Paramount Pictures has snapped up the big screen adaptation of Little House on the Prairie, according to The Hollywood Reporter.
It’s the first tangible sign of progress from the dormant project in quiet some time, given that Martha Marcy May Marlene director Sean Durkin signed on all the way back in 2014. He’s still attached to direct, though now that the long-gestating movie has found a home at Paramount – Sony had initially set the wheels in motion in 2012 – THR writes that Little House on the Prairie entered something of a creative turnaround when development began to grind to a halt.
Now, Paramount has placed Abi Morgan in charge of script duties, who will look to bring Laura Ingalls Wilder’s classic book series to moviegoers at long last.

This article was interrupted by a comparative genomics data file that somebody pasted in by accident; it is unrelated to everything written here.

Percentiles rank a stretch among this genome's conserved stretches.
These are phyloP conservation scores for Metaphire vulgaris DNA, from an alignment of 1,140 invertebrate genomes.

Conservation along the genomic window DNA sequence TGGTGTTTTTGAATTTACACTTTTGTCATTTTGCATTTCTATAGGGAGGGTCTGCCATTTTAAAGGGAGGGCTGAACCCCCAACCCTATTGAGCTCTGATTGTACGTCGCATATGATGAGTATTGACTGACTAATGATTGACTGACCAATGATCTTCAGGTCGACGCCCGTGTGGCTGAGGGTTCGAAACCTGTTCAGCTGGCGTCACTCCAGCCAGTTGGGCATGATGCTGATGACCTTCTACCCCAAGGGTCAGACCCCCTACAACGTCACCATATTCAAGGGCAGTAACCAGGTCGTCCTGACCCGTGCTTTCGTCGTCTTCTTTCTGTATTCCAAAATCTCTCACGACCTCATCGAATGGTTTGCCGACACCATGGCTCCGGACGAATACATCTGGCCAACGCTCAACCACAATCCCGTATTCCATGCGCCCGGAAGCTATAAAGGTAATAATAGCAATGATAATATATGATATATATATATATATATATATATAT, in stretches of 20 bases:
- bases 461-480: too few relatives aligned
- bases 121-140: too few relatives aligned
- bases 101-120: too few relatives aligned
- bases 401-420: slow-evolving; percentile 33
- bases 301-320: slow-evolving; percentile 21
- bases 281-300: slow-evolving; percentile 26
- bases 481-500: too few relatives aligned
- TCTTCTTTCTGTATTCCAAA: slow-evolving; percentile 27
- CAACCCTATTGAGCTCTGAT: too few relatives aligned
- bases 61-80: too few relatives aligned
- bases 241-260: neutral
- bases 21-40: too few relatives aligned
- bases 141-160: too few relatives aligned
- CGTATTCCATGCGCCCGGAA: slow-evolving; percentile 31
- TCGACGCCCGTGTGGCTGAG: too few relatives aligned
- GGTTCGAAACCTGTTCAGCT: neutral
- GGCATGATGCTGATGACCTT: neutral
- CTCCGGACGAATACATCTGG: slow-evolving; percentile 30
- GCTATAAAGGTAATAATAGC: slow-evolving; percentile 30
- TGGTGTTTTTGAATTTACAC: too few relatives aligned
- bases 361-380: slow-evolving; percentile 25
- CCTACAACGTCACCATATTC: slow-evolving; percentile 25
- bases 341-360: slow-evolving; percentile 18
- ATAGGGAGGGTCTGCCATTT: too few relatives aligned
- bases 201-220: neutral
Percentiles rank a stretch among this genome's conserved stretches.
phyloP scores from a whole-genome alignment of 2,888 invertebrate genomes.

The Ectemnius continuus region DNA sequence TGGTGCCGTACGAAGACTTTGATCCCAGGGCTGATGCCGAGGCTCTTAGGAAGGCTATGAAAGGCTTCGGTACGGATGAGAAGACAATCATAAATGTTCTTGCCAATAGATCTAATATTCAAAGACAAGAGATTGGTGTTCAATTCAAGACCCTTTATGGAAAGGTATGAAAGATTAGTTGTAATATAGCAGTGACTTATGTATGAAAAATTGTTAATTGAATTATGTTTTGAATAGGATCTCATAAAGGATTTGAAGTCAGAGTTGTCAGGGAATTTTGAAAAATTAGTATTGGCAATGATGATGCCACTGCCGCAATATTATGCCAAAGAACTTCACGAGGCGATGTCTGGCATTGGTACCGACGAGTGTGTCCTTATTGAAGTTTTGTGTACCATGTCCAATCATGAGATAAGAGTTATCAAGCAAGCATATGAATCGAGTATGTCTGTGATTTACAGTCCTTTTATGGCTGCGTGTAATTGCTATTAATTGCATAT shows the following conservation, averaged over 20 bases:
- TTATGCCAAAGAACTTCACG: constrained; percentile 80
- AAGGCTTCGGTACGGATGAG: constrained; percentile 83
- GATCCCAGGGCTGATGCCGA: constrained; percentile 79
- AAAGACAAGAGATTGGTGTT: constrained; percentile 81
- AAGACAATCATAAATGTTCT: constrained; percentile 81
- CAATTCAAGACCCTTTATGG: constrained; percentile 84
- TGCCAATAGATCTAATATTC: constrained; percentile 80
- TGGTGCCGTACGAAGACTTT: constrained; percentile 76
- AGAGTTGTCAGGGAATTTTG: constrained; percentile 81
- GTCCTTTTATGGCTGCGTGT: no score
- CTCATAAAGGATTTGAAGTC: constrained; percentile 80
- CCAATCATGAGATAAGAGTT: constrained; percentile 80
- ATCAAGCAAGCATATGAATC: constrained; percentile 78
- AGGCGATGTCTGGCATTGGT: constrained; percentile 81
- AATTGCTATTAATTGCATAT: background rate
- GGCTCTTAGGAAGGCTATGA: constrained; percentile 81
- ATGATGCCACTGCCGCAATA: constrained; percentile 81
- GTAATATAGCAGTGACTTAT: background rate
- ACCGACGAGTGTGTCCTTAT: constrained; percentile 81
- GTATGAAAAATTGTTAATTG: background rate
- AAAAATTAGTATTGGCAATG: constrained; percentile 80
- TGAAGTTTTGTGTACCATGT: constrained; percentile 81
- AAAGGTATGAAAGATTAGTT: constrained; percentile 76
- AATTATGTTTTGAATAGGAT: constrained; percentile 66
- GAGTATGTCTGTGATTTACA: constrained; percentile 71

Here’s the official synopsis of Wilder’s novel, which she loosely based on her own family experience growing up in the American Midwest.
The adventures continue for Laura Ingalls and her family as they leave their little house in the Big Woods of Wisconsin and set out for Kansas. They travel for many days in their covered wagon until they find the best spot to build their little house on the prairie. Soon they are planting and plowing, hunting wild ducks and turkeys, and gathering grass for their cows. Sometimes pioneer life is hard, but Laura and her folks are always busy and happy in their new little house.
Wilder’s nine-book saga was first printed in 1932, and grew to prominence thanks to a long-running TV series of the same name that aired on NBC from 1974 to 1984. Little House on the Prairie has since remained relevant via an ABC miniseries in 2005 and a musical three years later, but can Paramount’s high-profile revival prove that Wilder’s nuclear family can still attract an audience?
Source: The Hollywood Reporter